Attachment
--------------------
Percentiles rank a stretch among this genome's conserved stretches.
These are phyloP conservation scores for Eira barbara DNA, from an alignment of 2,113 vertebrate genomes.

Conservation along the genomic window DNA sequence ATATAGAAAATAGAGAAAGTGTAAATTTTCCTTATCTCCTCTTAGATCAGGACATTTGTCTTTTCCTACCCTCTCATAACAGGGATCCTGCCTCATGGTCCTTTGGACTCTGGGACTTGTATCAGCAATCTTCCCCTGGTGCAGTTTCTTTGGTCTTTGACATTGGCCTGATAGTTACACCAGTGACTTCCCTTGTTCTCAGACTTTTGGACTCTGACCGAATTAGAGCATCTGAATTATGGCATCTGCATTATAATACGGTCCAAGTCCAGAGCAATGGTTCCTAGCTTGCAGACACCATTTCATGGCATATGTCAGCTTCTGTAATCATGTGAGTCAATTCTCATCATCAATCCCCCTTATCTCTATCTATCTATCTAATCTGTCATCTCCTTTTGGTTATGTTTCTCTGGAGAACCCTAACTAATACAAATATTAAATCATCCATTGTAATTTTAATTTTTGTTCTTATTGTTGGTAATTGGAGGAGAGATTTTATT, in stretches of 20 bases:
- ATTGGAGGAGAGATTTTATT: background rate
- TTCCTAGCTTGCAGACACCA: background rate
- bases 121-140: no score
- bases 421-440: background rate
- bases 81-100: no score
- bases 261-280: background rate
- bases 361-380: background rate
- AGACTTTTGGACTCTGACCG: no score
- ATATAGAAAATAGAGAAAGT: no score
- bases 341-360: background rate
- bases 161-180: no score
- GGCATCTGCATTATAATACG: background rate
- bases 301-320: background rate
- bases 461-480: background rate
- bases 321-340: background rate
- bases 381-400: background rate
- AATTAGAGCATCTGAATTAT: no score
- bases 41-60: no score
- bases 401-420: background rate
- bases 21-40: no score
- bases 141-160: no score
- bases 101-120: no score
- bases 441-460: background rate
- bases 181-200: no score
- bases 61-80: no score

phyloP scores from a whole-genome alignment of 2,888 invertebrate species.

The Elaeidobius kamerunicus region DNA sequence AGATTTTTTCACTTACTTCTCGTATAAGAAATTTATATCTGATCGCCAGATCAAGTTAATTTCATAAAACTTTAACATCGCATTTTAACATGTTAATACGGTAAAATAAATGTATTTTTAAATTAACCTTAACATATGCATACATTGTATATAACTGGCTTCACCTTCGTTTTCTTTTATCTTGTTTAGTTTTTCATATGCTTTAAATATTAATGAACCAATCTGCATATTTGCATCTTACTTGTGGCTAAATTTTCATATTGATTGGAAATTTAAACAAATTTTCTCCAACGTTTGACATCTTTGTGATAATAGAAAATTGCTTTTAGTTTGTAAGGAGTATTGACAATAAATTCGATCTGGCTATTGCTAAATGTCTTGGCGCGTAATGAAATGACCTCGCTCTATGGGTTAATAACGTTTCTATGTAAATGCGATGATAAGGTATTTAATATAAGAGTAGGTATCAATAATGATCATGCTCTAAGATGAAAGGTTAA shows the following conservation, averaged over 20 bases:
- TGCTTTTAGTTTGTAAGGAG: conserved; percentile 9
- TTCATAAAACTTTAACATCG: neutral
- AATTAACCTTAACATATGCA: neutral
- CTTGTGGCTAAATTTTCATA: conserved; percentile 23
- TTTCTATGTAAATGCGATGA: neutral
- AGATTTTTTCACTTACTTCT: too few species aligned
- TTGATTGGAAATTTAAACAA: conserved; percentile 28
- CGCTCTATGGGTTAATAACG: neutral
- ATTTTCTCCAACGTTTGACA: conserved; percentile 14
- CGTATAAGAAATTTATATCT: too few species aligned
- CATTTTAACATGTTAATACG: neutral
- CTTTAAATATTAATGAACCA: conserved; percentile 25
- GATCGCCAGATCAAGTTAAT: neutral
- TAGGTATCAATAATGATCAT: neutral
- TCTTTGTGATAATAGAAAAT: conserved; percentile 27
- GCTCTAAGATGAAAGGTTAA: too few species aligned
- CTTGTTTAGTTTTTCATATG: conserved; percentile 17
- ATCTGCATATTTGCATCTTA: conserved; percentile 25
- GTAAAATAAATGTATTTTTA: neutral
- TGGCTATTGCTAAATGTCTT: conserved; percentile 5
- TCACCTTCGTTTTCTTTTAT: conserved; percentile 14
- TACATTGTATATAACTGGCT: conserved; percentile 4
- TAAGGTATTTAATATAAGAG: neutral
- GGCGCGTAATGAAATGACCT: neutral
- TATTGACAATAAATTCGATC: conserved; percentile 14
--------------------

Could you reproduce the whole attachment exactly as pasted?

Percentiles rank a stretch among this genome's conserved stretches.
These are phyloP conservation scores for Eira barbara DNA, from an alignment of 2,113 vertebrate genomes.

Conservation along the genomic window DNA sequence ATATAGAAAATAGAGAAAGTGTAAATTTTCCTTATCTCCTCTTAGATCAGGACATTTGTCTTTTCCTACCCTCTCATAACAGGGATCCTGCCTCATGGTCCTTTGGACTCTGGGACTTGTATCAGCAATCTTCCCCTGGTGCAGTTTCTTTGGTCTTTGACATTGGCCTGATAGTTACACCAGTGACTTCCCTTGTTCTCAGACTTTTGGACTCTGACCGAATTAGAGCATCTGAATTATGGCATCTGCATTATAATACGGTCCAAGTCCAGAGCAATGGTTCCTAGCTTGCAGACACCATTTCATGGCATATGTCAGCTTCTGTAATCATGTGAGTCAATTCTCATCATCAATCCCCCTTATCTCTATCTATCTATCTAATCTGTCATCTCCTTTTGGTTATGTTTCTCTGGAGAACCCTAACTAATACAAATATTAAATCATCCATTGTAATTTTAATTTTTGTTCTTATTGTTGGTAATTGGAGGAGAGATTTTATT, in stretches of 20 bases:
- ATTGGAGGAGAGATTTTATT: background rate
- TTCCTAGCTTGCAGACACCA: background rate
- bases 121-140: no score
- bases 421-440: background rate
- bases 81-100: no score
- bases 261-280: background rate
- bases 361-380: background rate
- AGACTTTTGGACTCTGACCG: no score
- ATATAGAAAATAGAGAAAGT: no score
- bases 341-360: background rate
- bases 161-180: no score
- GGCATCTGCATTATAATACG: background rate
- bases 301-320: background rate
- bases 461-480: background rate
- bases 321-340: background rate
- bases 381-400: background rate
- AATTAGAGCATCTGAATTAT: no score
- bases 41-60: no score
- bases 401-420: background rate
- bases 21-40: no score
- bases 141-160: no score
- bases 101-120: no score
- bases 441-460: background rate
- bases 181-200: no score
- bases 61-80: no score

phyloP scores from a whole-genome alignment of 2,888 invertebrate species.

The Elaeidobius kamerunicus region DNA sequence AGATTTTTTCACTTACTTCTCGTATAAGAAATTTATATCTGATCGCCAGATCAAGTTAATTTCATAAAACTTTAACATCGCATTTTAACATGTTAATACGGTAAAATAAATGTATTTTTAAATTAACCTTAACATATGCATACATTGTATATAACTGGCTTCACCTTCGTTTTCTTTTATCTTGTTTAGTTTTTCATATGCTTTAAATATTAATGAACCAATCTGCATATTTGCATCTTACTTGTGGCTAAATTTTCATATTGATTGGAAATTTAAACAAATTTTCTCCAACGTTTGACATCTTTGTGATAATAGAAAATTGCTTTTAGTTTGTAAGGAGTATTGACAATAAATTCGATCTGGCTATTGCTAAATGTCTTGGCGCGTAATGAAATGACCTCGCTCTATGGGTTAATAACGTTTCTATGTAAATGCGATGATAAGGTATTTAATATAAGAGTAGGTATCAATAATGATCATGCTCTAAGATGAAAGGTTAA shows the following conservation, averaged over 20 bases:
- TGCTTTTAGTTTGTAAGGAG: conserved; percentile 9
- TTCATAAAACTTTAACATCG: neutral
- AATTAACCTTAACATATGCA: neutral
- CTTGTGGCTAAATTTTCATA: conserved; percentile 23
- TTTCTATGTAAATGCGATGA: neutral
- AGATTTTTTCACTTACTTCT: too few species aligned
- TTGATTGGAAATTTAAACAA: conserved; percentile 28
- CGCTCTATGGGTTAATAACG: neutral
- ATTTTCTCCAACGTTTGACA: conserved; percentile 14
- CGTATAAGAAATTTATATCT: too few species aligned
- CATTTTAACATGTTAATACG: neutral
- CTTTAAATATTAATGAACCA: conserved; percentile 25
- GATCGCCAGATCAAGTTAAT: neutral
- TAGGTATCAATAATGATCAT: neutral
- TCTTTGTGATAATAGAAAAT: conserved; percentile 27
- GCTCTAAGATGAAAGGTTAA: too few species aligned
- CTTGTTTAGTTTTTCATATG: conserved; percentile 17
- ATCTGCATATTTGCATCTTA: conserved; percentile 25
- GTAAAATAAATGTATTTTTA: neutral
- TGGCTATTGCTAAATGTCTT: conserved; percentile 5
- TCACCTTCGTTTTCTTTTAT: conserved; percentile 14
- TACATTGTATATAACTGGCT: conserved; percentile 4
- TAAGGTATTTAATATAAGAG: neutral
- GGCGCGTAATGAAATGACCT: neutral
- TATTGACAATAAATTCGATC: conserved; percentile 14